It won’t quite be describable as a MOOC at first. But that’s one direction that Georgia Tech’s College of Computing can imagine going with its soon-to-be-rolled-out online master’s program, which will start as a pilot in January.
Online education providers say university and college clients considering developing MOOCs as a long-term strategy need to think about the economies of scale gained and how long courses can last before the content gets out of date.
An increasing number of colleges and universities are offering MOOCs, but few have crunched the numbers to determine whether these online courses can succeed as a business proposition.
Despite having 4,500 computers and dozens of printers deployed campuswide at Boise State University in Idaho, students had to wait in line to print out assignments and term papers during busy times.
After tripping over boxes of old exams at the College of Pharmacy at the University of Rhode Island for the umpteenth time, clinical faculty members Kelly Matson and Jayne Pawasauskas decided there had to be a better system.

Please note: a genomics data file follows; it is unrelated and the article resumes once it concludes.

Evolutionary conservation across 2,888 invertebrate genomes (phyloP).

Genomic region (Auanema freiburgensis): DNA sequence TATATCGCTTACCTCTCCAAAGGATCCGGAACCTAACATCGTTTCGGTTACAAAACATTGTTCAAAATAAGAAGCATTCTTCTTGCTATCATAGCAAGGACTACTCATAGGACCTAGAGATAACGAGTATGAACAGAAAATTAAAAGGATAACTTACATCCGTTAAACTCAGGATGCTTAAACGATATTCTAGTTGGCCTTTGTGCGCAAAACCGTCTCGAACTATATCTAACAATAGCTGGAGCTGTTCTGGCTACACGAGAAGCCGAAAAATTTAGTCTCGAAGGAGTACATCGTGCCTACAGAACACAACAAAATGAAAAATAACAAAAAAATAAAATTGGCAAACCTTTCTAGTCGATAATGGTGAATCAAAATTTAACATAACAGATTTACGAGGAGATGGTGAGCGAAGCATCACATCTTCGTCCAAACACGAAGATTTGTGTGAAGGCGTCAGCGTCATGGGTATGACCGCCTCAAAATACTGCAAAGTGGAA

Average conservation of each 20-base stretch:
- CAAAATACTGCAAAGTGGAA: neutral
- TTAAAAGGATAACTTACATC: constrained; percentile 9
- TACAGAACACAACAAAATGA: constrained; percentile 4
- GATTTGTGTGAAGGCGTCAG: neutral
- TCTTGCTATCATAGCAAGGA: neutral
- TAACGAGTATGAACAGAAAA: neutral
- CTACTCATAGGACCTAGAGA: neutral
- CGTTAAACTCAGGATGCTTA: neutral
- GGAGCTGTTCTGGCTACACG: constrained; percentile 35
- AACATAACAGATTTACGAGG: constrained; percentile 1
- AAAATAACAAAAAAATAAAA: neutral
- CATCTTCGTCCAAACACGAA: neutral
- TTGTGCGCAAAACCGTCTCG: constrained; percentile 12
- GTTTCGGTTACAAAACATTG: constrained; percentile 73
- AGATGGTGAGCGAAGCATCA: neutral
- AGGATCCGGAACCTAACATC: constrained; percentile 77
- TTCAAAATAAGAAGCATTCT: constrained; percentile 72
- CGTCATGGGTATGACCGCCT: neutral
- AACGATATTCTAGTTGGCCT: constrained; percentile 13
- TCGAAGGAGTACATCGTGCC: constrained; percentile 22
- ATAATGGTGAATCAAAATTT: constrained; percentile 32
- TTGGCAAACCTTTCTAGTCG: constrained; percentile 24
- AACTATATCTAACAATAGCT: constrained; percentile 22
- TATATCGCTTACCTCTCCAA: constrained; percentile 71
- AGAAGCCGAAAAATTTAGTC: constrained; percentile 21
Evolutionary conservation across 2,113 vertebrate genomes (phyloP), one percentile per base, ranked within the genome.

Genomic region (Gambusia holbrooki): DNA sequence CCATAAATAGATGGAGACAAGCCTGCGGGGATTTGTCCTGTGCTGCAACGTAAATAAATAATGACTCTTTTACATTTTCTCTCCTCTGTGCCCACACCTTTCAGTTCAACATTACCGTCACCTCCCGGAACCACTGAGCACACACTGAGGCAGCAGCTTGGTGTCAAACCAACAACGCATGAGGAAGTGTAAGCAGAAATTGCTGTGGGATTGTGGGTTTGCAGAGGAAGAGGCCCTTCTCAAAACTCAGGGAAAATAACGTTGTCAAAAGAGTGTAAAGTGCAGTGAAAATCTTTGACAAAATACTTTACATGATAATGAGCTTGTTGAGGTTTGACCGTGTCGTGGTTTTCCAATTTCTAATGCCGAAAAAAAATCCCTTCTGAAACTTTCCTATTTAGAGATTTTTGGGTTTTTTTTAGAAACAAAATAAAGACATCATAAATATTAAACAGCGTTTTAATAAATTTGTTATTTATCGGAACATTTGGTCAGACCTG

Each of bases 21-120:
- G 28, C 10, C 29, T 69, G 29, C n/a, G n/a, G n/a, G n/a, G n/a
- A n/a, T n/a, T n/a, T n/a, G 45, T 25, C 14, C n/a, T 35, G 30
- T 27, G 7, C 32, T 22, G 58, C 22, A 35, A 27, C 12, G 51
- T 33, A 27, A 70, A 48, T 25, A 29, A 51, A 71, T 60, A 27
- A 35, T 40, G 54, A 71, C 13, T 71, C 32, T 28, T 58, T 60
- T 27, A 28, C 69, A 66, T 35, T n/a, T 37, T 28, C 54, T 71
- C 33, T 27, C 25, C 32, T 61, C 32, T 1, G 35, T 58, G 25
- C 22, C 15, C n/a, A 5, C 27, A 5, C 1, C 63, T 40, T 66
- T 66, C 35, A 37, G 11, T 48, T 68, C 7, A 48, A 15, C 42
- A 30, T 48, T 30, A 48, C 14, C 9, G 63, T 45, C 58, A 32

Like virtually every other administrative unit in higher education, the Information Technology Division at Valdosta State University in Georgia employed students to supplement the efforts of full-time staff.
The explosion of technological devices, software, and apps has been undeniably beneficial to higher education, but there is at least one group on which it has placed quite a burden: those charged with keeping all of that technology running smoothly.
Police officers at the University of South Florida sprung into action one afternoon last February when a text message flashed on a computer screen at the campus 911 operations center, alerting the dispatcher that a student had a .25-caliber pistol in his dorm room.
Tracking IT assets across a higher ed institution is tricky business. Depending on the college or university, it may be done by an internal audit group or IT, or a combination of both.
While it has never been easy to manage digital projects in higher education, it has become increasingly complicated.
I asked digital project managers to share the organizational tools they most use. Microsoft Project was mentioned, as well as some in-house solutions, but two web-based services topped the list:
William G. Bowen is a name familiar to anyone who works in higher education today. Bowen was president of Princeton University from 1972 to 1988, and president emeritus of The Andrew W. Mellon Foundation, where he served for nearly 20 years.
The technological revolution sweeping higher education may not be carrying all students with it equally.
Unlike MOOCs, lecture capture platforms are used widely in for-credit courses. Providers of the technology have built in many accessibility features in the past several years.